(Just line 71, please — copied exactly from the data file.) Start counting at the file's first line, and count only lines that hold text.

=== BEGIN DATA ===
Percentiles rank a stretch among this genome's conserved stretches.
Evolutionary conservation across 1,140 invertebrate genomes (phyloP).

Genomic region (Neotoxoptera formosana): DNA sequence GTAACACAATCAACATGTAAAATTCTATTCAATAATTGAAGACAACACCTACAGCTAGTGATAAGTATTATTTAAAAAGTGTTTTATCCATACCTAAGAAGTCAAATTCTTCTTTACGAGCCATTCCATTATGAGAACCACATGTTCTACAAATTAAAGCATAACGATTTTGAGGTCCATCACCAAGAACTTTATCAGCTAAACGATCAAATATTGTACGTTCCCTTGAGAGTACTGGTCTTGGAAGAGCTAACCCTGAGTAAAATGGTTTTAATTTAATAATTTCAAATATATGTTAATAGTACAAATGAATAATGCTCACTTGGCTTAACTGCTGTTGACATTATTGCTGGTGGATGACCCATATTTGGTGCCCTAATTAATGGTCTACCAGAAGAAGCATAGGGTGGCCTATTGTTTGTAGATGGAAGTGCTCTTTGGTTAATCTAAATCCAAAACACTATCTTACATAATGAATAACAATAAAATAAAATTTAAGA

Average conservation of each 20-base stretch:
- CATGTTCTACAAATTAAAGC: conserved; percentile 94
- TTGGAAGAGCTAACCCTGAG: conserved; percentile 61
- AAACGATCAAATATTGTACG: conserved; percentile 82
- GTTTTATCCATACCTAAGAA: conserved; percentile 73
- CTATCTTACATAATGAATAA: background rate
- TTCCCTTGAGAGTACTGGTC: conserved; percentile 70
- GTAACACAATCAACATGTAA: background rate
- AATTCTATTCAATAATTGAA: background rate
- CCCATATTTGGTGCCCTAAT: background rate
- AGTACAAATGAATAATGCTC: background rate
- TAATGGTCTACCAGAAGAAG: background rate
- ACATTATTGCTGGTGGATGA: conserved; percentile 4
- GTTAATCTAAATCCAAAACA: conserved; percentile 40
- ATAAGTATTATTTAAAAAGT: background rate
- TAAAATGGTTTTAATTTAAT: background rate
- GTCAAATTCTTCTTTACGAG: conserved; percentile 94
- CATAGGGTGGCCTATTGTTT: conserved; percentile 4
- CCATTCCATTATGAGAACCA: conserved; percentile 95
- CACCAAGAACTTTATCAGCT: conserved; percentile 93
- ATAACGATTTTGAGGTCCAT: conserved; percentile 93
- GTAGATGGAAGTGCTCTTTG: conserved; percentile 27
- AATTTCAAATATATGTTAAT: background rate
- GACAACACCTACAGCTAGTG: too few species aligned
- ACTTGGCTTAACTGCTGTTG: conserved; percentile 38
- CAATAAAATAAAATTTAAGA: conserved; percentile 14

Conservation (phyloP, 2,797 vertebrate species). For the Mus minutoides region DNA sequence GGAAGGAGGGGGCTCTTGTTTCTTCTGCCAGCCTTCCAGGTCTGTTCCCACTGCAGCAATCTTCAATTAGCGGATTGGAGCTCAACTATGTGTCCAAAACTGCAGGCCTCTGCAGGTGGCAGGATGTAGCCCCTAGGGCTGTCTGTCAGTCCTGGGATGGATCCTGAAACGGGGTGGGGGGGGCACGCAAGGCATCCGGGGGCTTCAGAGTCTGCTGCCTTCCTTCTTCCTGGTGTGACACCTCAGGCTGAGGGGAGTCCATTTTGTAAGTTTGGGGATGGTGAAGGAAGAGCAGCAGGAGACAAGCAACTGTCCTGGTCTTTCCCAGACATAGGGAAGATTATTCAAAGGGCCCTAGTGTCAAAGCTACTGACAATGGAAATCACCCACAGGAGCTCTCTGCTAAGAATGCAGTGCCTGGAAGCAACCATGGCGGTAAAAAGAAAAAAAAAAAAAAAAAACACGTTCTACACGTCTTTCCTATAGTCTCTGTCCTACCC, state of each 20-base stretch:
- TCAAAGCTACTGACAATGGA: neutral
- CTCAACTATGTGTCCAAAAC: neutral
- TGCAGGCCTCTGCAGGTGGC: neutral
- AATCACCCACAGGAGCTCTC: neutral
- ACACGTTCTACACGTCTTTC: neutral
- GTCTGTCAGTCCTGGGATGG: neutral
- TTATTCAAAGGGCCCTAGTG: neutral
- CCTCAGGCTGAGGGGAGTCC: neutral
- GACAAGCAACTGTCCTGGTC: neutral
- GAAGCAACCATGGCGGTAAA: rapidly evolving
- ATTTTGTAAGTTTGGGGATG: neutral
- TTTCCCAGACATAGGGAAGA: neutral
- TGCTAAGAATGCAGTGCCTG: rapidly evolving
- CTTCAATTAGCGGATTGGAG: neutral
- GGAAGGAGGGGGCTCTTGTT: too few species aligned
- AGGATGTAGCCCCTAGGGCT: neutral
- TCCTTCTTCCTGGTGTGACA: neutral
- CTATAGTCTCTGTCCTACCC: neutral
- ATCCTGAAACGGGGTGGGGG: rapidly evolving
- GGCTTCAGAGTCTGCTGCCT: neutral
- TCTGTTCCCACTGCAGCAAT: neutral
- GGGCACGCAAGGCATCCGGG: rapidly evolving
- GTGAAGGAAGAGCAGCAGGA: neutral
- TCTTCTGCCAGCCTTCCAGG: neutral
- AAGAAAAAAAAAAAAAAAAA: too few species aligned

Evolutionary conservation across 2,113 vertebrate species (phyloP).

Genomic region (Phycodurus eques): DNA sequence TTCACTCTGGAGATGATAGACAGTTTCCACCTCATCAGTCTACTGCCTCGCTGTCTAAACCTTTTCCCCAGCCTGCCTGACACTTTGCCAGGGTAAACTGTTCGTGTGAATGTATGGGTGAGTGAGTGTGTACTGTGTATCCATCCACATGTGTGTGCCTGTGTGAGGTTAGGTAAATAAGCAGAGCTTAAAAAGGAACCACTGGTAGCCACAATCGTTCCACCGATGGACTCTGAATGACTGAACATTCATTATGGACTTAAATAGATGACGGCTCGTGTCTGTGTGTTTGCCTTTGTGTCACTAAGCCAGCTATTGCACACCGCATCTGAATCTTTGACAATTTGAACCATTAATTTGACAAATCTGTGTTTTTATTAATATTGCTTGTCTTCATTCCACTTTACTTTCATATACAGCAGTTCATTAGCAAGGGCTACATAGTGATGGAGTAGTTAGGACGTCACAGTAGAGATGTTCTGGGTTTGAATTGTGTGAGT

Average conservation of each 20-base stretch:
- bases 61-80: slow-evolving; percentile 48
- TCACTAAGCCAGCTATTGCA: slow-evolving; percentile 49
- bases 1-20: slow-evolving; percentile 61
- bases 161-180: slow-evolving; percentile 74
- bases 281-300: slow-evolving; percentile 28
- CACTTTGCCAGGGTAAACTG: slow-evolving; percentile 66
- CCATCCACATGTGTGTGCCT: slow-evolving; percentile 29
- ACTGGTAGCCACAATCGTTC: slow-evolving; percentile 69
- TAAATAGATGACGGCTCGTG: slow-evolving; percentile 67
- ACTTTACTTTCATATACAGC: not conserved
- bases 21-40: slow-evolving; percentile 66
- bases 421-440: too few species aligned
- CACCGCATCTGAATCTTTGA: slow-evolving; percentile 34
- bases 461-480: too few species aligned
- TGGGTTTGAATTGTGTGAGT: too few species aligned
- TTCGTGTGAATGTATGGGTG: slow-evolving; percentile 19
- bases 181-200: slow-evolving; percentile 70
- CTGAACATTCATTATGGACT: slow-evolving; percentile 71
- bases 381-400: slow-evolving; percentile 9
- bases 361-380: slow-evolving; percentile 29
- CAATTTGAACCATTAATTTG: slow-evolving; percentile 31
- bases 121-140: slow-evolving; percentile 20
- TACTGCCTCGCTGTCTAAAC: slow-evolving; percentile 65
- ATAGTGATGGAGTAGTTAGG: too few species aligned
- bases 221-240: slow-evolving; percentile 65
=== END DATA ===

- CACCGCATCTGAATCTTTGA: slow-evolving; percentile 34